When examining the possibility of increasing maximum human lifespan, people tend to pay very little attention to sleep patterns. In a way this is only natural since what we do during the third of our lives that we spend sleeping remains an utter mystery to most of the human population.
The few studies that have been conducted, generally conclude that:
At night, melatonin, a hormone, gets produced by the pineal gland. Melatonin makes us feel drowsy and contributes to helping us achieve a restful night’s sleep. In addition to helping us sleep, melatonin is an antioxidant that aids in supporting our immune system. Sleep deprivation can weaken our immune system making us more vulnerable to diseases and disorders from the common cold to diabetes. When we sleep our immune systems are given a chance to replenish and attack any disease causing bacteria or viruses we may have encountered. The loss of sleep impairs the body’s ability to sustain a properly functioning immune system. Sleep deprivation additionally leads to stress which weakens our immune system further. (via EZine Articles)
Scientists believe having lower melatonin levels can raise the risk of developing cancer. Light shuts down melatonin production, so people working in artificial light at night may have lower melatonin levels. (via gCaptain)
Having worked the 10p.m to 8a.m shift for a few months myself, I can attest to the fact that it is difficult to get the proper amount of rest and that the energy levels are generally much lower than those found among people working the day shift. Not to mention the effects that working the night shift has on one’s social life and eating habits.
Yet while I think that giving the immune system a chance to function properly and melatonin production are both excellent explanations of why we need sleep, they do not touch on some of the most important aspects of why sleep is so essential that we can no more live without it than we can live without water. After all just sitting in a chair not doing anything in the dark is supposed to be restful, isn’t it?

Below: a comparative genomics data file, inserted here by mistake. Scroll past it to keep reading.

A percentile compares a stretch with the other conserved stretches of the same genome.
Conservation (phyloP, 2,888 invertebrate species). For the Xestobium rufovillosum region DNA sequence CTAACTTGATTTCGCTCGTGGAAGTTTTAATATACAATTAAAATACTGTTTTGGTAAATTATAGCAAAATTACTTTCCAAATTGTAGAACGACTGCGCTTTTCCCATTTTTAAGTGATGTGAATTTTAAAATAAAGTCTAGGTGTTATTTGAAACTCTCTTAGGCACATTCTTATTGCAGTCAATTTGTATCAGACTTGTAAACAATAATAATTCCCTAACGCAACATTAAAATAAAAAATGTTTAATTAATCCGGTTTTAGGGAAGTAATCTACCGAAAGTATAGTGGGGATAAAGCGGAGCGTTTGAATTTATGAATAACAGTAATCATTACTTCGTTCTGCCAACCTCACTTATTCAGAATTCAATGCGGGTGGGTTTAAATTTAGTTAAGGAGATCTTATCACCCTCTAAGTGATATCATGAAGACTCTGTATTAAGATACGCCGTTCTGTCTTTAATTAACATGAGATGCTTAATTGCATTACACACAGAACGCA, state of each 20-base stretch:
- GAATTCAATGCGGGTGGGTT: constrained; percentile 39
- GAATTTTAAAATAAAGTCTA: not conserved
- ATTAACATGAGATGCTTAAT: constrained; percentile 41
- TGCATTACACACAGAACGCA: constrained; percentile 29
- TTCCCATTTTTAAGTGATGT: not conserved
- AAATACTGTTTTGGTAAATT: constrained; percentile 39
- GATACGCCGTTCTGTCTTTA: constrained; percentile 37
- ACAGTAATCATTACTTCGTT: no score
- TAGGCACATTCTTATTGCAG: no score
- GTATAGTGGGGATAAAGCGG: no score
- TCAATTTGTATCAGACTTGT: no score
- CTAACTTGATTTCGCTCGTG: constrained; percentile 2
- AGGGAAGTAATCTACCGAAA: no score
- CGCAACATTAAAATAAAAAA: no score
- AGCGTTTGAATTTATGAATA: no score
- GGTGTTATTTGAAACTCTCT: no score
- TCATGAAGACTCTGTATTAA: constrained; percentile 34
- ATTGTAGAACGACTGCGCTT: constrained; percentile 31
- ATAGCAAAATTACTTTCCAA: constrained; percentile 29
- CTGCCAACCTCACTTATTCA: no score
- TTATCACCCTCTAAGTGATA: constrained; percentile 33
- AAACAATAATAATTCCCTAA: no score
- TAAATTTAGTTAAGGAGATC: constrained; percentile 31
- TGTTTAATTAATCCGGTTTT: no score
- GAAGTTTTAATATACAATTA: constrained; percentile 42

Unlike some in the scientific community I do not believe that there is any point during sleep in which our consciousness blacks out. Having practiced mind body awareness and kept a dream journal for years, I have come to the conclusion that I dream every night, and on nights when I used to not remember dreaming of anything, were nights when I literally forgot what I was dreaming about.
Being somewhat on the spiritual side, despite my interest in longevity and vitality, I do not believe that people are completely physical beings. Which is to say that I believe people have souls. And at the end of the day, while it very important to do things that will keep our physical bodies healthy (like eating right), it is our soul that energizes and animates our body.
Since sleep quietens our minds and slows our bodily functions, our soul gets the opportunity to slip from our physical bodies, while maintaining a connection to them, into more fine energy dimensions where it can re-energize before coming back to the physical plane.
Without sleep the soul would not have the energy to keep the body functioning properly, but would still be confined in it, while the body lived. In fact, in the old days the cruelest torture that could be inflicted upon a man was not considered physical pain, but sleep deprivation. In a matter of days it drove people insane, after which they died.
Hence, whether one agrees with my spiritual opinion or not, I think that there can be no looking at longevity or vitality without examining a person’s sleeping habits. It is not so much the quantity of sleep that matters, as the quality. Sleep well, in a room full of fresh air, in a comfortable, yet firm bed, in darkness and in silence.